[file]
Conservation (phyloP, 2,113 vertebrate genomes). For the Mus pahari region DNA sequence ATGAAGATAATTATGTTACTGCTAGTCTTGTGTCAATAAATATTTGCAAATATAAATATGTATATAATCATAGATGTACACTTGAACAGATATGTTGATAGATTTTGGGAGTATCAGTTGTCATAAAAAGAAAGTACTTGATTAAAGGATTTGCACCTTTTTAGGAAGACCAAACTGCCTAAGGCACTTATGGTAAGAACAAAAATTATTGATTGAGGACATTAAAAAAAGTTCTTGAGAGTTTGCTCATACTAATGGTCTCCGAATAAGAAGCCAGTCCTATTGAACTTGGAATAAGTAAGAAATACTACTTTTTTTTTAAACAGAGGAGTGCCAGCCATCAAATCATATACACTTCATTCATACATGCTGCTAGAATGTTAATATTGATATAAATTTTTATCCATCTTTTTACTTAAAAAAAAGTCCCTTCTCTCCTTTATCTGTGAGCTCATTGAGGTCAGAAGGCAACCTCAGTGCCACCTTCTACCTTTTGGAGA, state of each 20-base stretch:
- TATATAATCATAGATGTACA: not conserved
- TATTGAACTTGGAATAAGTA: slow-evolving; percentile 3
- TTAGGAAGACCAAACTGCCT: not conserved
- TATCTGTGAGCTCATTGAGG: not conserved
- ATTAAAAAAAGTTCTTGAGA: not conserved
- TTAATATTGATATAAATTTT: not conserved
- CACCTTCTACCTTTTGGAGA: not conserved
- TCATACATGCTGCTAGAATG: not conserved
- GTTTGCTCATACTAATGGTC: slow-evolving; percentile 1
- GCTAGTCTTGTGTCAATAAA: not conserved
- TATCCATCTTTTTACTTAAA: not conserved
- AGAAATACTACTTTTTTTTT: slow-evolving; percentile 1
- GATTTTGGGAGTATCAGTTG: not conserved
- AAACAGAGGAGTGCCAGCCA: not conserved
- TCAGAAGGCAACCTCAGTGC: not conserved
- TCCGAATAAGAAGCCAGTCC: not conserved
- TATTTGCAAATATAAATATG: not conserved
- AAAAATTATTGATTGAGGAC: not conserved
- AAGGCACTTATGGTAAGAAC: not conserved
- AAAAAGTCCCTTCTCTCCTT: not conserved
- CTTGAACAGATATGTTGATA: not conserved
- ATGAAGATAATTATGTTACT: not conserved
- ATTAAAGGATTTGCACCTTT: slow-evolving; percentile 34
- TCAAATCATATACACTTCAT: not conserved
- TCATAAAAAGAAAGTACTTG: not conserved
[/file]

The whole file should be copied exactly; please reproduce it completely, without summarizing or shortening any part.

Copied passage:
Conservation (phyloP, 2,113 vertebrate genomes). For the Mus pahari region DNA sequence ATGAAGATAATTATGTTACTGCTAGTCTTGTGTCAATAAATATTTGCAAATATAAATATGTATATAATCATAGATGTACACTTGAACAGATATGTTGATAGATTTTGGGAGTATCAGTTGTCATAAAAAGAAAGTACTTGATTAAAGGATTTGCACCTTTTTAGGAAGACCAAACTGCCTAAGGCACTTATGGTAAGAACAAAAATTATTGATTGAGGACATTAAAAAAAGTTCTTGAGAGTTTGCTCATACTAATGGTCTCCGAATAAGAAGCCAGTCCTATTGAACTTGGAATAAGTAAGAAATACTACTTTTTTTTTAAACAGAGGAGTGCCAGCCATCAAATCATATACACTTCATTCATACATGCTGCTAGAATGTTAATATTGATATAAATTTTTATCCATCTTTTTACTTAAAAAAAAGTCCCTTCTCTCCTTTATCTGTGAGCTCATTGAGGTCAGAAGGCAACCTCAGTGCCACCTTCTACCTTTTGGAGA, state of each 20-base stretch:
- TATATAATCATAGATGTACA: not conserved
- TATTGAACTTGGAATAAGTA: slow-evolving; percentile 3
- TTAGGAAGACCAAACTGCCT: not conserved
- TATCTGTGAGCTCATTGAGG: not conserved
- ATTAAAAAAAGTTCTTGAGA: not conserved
- TTAATATTGATATAAATTTT: not conserved
- CACCTTCTACCTTTTGGAGA: not conserved
- TCATACATGCTGCTAGAATG: not conserved
- GTTTGCTCATACTAATGGTC: slow-evolving; percentile 1
- GCTAGTCTTGTGTCAATAAA: not conserved
- TATCCATCTTTTTACTTAAA: not conserved
- AGAAATACTACTTTTTTTTT: slow-evolving; percentile 1
- GATTTTGGGAGTATCAGTTG: not conserved
- AAACAGAGGAGTGCCAGCCA: not conserved
- TCAGAAGGCAACCTCAGTGC: not conserved
- TCCGAATAAGAAGCCAGTCC: not conserved
- TATTTGCAAATATAAATATG: not conserved
- AAAAATTATTGATTGAGGAC: not conserved
- AAGGCACTTATGGTAAGAAC: not conserved
- AAAAAGTCCCTTCTCTCCTT: not conserved
- CTTGAACAGATATGTTGATA: not conserved
- ATGAAGATAATTATGTTACT: not conserved
- ATTAAAGGATTTGCACCTTT: slow-evolving; percentile 34
- TCAAATCATATACACTTCAT: not conserved
- TCATAAAAAGAAAGTACTTG: not conserved